Fact check: who’s to blame for the violence in Zimbabwe?
President Emmerson Mnangagwa claims opposition fuelled deadly protests
The government in Zimbabwe has accused the opposition of orchestrating violent protests in which at least a dozen people have been killed and scores more injured.
Protesters have clashed repeatedly with security forces in the capital Harare and the southern city of Bulawayo since President Emmerson Mnangagwa, the successor to long-time ruler Robert Mugabe, announced a steep increase in fuel prices earlier this month.
As the security crackdown continues, The Week examines the claims made by Zimbabwe’s governing Zimbabwe African National Union - Patriotic Front (Zanu-PF) party.
What has the government said?
Mnangagwa claims the opposition Movement for Democratic Change (MDC) is behind the violence and looting that has accompanied the protests, as part of a campaign to undermine his rule following his narrow victory in a disputed election in July.
“The MDC leadership has been consistently pushing out the message that they will use violent street action to overturn the results of [last year’s] ballot,” the president’s spokesperson, George Charamba, told the state-owned The Sunday Mail newspaper.
“It is a false narrative to suggest a causal link between the fuel price review and the violence unleashed in the streets by the MDC and its allies,” Charamba said, adding that the MDC leadership and its affiliate organisations will be held “fully accountable”.
What has the opposition said?
The MDC has denied the claims that it is behind the violence and has accused authorities of using the protests as an excuse to attack the country’s largest opposition party and its members.
“It was not the MDC that called for either the stayaway or the protests, we don’t believe in violence,” said the MDC’s president, Nelson Chamisa.
The opposition party says more than 750 people have been arbitrarily arrested, including five of its MPs and nine of its councillors, reports South Africa’s Eyewitness News.
“Clearly, being in the MDC is being criminalised,” Chamisa said. “This has nothing to do with the stayaway. It has all to do with a vindictive agenda, to terrorise citizens and victimise them by subjecting them to fear.”
What are the facts?
On 12 January, President Mnangagwa announced that petrol and diesel prices would more than double, as the country struggles with its worst fuel shortage in a decade.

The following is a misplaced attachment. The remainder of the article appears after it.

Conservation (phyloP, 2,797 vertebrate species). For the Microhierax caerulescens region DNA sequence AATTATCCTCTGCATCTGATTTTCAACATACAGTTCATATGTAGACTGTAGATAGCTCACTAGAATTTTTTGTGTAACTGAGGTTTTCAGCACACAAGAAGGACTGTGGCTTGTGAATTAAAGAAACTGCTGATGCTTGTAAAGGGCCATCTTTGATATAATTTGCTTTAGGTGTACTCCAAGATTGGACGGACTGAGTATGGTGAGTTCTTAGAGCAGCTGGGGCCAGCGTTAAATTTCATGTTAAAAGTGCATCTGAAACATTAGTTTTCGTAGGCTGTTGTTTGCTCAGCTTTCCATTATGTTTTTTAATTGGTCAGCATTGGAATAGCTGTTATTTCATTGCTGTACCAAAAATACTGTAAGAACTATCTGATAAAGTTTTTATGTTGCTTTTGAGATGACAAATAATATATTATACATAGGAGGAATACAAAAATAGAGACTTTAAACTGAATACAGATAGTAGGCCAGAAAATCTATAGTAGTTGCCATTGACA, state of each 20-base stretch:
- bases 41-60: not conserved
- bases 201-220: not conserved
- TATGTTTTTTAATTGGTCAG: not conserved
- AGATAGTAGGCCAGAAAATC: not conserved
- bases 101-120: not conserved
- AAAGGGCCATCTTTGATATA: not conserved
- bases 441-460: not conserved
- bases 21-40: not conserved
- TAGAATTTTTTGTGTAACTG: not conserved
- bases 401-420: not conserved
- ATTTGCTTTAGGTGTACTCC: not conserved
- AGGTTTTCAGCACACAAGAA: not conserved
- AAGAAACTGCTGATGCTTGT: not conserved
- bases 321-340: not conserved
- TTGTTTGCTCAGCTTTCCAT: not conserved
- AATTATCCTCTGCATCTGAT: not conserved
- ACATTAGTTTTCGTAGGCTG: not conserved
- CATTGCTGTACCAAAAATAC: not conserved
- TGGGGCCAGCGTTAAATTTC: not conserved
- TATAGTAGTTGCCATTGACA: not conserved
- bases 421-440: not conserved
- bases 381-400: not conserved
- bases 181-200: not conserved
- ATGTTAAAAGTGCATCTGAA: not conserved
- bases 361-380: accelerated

In response, the Zimbabwe Congress of Trade Unions called a three-day general strike, and thousands of people took to the street to protest against the soaring cost of living.
The demonstrations began in Harare and Bulawayo before spreading to other cities across the country, and quickly turned violent.
Looting and property destruction has been widespread, with protesters setting fire to tyres and blockading roads. Officials said that a police officer had been stoned to death.
In response, the government deployed military personnel who fired live ammunition and tear gas at demonstrators. Internet services were also shut down for several days to prevent people from supporting or organising protests.
The security forces said three people were killed during the clashes, but according to the Zimbabwe Human Rights NGO Forum, at least 12 were killed and a further 78 were treated for gunshot injuries.
The organisation also recorded at least 242 cases of assault, torture or inhumane and degrading treatment, and 466 arbitrary arrests and detentions.
A report published by the Zimbabwe Human Rights Commission (ZHRC) last week provided evidence of systematic abuses by security forces.
The ZHRC said that the authorities were using “brute, excessive and disproportionate force in most circumstances, thereby causing avoidable loss of life and also worsening the situation”.
Amnesty International has also documented hundreds of human rights violations by police officers and soldiers.
“The onslaught by the security forces in Zimbabwe has seen people killed, arbitrarily arrested, abducted, reportedly raped and jailed on suspicion of taking part in the protests. Children as young as 11 years old have been detained on frivolous charges,” said Amnesty’s regional director for Southern Africa, Deprose Muchena.
A soldier involved in the crackdown told The Daily Telegraph that troops had been ordered to go into the poor suburbs of Zimbabwe’s capital in order to locate opposition activists and “punish them”.
The man admitted to beating MDC activists, breaking their legs, and raping a woman.
“Our lieutenant told us to go in and find them. We got our information of where the Movement for Democratic Change activists live from members of our party, Zanu-PF,” he told the newspaper.
Who is right?
The Zimbabwean government has provided no evidence to support its claim that the MDC is behind the violent demonstrations that broke out earlier this month.
Reports from local and international human rights groups and accounts from those involved in the crackdown indicate that the security forces are responsible for the worst of the bloodshed.